[ntp:questions] NTP vs RADclock?

Rick Jones rick.jones2 at hp.com
Fri Jun 8 17:19:13 UTC 2012

unruh <unruh at invalid.ca> wrote:
> On 2012-06-08, Ron Frazier (NTP) <timekeepingntplist at techstarship.com> wrote:
> > I cannot speak to the advanced structure of clock algorithms, but,
> > regarding wifi performance (of ntp), I can testify that it ranges
> > from ok to terrible. I've seen machine to machine ping times on my
> > wifi lan range from a few ms to almost a second. The worst is when
> > 6 or so devices are all communicating on the same wifi channel and
> > my wife's computer is connected to her remote access vpn tunnel
> > for work. I have 3 machines acting as ntp clients and synching to
> > a gps based server every 8 seconds. Those machines generally
> > maintain accuracy of + / - 3 - 10 ms versus the server. That's
> > plenty good for my purposes, but it's nowhere near as good as a
> > gigabit hardwired lan running through a good switch. I could wire
> > all these things up together, but for my purposes, it's not worth
> > the trouble. I prefer the convenience of wifi. However, I'm not
> > sure if it's even possible to do meaningful testing on wifi since
> > the performance can be so variable.

> Actually 100MB ethernet is probably better than gigabit. The gigabit
> stuff has interrupt coallescing which adds random delays to packets,
> which really messes up ntp. I used to have really stable 20us timing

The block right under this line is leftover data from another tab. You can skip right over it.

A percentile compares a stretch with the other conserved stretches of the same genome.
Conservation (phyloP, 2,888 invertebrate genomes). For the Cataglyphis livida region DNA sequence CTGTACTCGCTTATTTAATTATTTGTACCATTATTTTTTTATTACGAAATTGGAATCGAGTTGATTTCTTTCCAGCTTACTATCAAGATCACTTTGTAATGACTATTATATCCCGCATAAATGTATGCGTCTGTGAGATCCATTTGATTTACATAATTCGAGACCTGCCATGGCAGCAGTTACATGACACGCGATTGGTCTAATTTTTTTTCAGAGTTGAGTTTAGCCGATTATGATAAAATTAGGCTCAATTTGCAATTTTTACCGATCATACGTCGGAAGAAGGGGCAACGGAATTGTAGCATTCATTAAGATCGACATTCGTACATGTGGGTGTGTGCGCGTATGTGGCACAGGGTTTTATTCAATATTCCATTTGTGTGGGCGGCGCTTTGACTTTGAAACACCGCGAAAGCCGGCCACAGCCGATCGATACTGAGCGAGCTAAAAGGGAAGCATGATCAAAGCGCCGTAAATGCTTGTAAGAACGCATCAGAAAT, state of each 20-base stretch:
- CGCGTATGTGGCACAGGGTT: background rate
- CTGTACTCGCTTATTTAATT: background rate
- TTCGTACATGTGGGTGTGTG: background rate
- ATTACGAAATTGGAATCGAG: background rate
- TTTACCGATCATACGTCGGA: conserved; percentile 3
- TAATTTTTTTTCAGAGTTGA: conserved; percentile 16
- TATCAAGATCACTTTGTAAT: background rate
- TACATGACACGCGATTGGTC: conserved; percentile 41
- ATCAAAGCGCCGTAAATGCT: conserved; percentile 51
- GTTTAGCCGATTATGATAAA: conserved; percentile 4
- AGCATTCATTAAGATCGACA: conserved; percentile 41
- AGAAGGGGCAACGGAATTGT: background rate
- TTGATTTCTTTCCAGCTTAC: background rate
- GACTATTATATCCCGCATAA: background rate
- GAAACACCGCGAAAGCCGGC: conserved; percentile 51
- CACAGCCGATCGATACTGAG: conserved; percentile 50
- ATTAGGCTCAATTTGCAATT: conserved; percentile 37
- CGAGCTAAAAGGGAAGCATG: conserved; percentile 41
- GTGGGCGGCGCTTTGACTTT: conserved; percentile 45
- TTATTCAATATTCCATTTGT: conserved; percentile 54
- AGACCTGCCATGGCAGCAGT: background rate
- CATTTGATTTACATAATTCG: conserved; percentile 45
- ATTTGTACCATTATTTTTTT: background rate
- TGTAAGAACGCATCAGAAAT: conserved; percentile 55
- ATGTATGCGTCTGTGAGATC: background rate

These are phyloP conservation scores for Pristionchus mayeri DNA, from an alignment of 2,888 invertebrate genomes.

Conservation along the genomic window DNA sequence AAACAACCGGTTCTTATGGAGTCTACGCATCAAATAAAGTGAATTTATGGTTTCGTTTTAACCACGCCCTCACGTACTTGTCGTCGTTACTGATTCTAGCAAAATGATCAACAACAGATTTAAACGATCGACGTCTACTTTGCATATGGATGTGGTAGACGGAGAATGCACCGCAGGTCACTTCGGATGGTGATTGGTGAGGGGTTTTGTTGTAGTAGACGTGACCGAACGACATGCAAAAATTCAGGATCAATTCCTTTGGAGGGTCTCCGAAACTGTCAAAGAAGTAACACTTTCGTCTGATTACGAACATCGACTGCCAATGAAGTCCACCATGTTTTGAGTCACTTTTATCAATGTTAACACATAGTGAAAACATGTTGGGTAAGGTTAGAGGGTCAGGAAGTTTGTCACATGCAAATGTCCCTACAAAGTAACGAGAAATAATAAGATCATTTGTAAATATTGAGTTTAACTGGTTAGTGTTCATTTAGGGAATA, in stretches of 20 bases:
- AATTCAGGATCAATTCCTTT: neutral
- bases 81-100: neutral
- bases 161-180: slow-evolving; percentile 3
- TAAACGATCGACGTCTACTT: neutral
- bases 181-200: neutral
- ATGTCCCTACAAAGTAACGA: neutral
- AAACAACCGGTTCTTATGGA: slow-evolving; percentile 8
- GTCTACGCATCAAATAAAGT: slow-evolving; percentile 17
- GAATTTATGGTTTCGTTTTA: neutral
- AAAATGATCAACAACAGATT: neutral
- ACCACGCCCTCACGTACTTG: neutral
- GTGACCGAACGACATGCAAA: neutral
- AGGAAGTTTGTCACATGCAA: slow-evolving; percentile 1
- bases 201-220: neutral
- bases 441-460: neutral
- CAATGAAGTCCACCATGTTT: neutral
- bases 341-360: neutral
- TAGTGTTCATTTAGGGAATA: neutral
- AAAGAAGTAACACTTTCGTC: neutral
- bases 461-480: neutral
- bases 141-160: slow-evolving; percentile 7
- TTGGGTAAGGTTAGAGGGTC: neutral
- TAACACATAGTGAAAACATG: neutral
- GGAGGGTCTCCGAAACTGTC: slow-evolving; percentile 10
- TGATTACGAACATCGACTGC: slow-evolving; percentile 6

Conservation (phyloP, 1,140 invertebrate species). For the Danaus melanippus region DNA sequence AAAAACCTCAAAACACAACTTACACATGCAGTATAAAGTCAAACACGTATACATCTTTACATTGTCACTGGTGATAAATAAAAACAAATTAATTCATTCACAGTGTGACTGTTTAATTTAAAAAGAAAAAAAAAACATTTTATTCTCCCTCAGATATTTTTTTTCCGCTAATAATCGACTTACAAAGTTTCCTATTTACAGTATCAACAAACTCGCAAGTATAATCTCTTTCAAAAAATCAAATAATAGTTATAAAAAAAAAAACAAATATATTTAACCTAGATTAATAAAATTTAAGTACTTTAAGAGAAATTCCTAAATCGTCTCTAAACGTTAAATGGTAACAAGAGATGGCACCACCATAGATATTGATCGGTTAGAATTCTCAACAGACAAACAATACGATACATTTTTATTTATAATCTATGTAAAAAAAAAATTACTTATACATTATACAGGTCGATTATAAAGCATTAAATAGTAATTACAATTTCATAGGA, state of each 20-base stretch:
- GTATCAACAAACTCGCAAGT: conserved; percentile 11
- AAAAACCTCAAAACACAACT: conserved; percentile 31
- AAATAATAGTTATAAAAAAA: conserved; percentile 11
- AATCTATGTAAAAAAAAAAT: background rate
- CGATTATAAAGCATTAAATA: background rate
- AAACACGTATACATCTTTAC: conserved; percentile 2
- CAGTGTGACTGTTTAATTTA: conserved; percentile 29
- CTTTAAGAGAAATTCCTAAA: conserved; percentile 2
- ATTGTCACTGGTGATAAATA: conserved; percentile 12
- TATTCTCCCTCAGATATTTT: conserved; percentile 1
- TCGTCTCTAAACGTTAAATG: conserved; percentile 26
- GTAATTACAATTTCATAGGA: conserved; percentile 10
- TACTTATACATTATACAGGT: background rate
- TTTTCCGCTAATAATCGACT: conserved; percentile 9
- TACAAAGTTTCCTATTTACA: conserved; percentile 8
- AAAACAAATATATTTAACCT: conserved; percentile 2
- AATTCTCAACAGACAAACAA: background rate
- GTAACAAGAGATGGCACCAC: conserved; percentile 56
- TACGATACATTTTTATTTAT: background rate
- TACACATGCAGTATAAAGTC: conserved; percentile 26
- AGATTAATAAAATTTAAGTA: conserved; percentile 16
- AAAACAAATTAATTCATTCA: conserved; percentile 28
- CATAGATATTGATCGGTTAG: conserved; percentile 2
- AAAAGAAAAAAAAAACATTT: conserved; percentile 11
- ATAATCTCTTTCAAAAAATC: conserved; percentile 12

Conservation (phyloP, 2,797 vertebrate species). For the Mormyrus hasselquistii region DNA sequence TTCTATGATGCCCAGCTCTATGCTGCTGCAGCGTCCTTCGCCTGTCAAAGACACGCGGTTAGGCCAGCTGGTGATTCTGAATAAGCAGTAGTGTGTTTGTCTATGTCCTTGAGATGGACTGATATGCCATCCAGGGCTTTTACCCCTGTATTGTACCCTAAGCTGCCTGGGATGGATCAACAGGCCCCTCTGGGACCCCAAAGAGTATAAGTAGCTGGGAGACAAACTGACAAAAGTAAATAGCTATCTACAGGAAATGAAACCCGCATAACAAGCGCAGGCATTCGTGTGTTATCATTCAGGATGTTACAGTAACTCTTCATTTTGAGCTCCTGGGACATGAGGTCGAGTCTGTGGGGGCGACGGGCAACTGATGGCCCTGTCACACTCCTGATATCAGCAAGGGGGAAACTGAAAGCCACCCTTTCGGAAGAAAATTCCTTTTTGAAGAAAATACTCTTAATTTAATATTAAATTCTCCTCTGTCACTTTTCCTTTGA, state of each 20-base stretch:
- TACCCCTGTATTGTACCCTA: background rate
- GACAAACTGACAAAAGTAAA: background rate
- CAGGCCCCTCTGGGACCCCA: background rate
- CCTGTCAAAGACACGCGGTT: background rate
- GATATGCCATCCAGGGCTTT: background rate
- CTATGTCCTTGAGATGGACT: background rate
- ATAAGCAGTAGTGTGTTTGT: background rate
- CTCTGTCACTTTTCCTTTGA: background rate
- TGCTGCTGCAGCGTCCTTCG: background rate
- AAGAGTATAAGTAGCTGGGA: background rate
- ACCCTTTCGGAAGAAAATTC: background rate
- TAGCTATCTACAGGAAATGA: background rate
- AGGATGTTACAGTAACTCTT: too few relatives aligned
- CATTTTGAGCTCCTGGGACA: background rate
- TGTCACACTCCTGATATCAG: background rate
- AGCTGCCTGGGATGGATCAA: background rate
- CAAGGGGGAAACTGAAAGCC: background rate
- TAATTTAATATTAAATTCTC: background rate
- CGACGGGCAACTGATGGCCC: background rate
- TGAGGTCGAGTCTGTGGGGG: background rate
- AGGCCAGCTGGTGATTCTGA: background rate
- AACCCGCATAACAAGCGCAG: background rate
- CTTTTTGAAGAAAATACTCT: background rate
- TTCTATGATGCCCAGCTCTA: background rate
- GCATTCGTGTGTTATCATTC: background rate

> across the network when I ran 100MB. Now that the switches are
> gigabit and some of the cards are gigabit, I get really really
> terrible behaviour ( sometimes 10ms round trip delays, when the
> minimum is 120us) Gigabit is almost as bad as wireless for timing
> purposes.

In the Linux world at least, ethtool can be your friend, and be used
to disable the interrupt coalescing.  I would expect other
environments to have similar mechanisms.

That said, 10ms for an interrupt coalescing-induced delay seems
unlikely to me - it is possible that some driver/NIC combination has a
really bad setting that high, but it seems unlikely.  Again, if in the
Linux world, ethtool can be your friend, this time showing you the
interrupt coalescing settings for a given NIC.

I doubt that gigabit switches do such coalescing.  And the coalescing
(like JumboFrames) is an "after market" implementation detail (not
part of the IEEE standard) thing.  As such, it might be more accurate
to say that Gigabit Ethernet NICs can be almost as bad as wireless.
It is entirely possible/likely that a "Gigabit" NIC, operating in 100
Mbit/s mode, will still do the interrupt coalescing.

>From what little I know about wireless, it will probably always be
something of a mess, but bufferbloat doesn't make it any better.

rick jones
Process shall set you free from the need for rational thought. 
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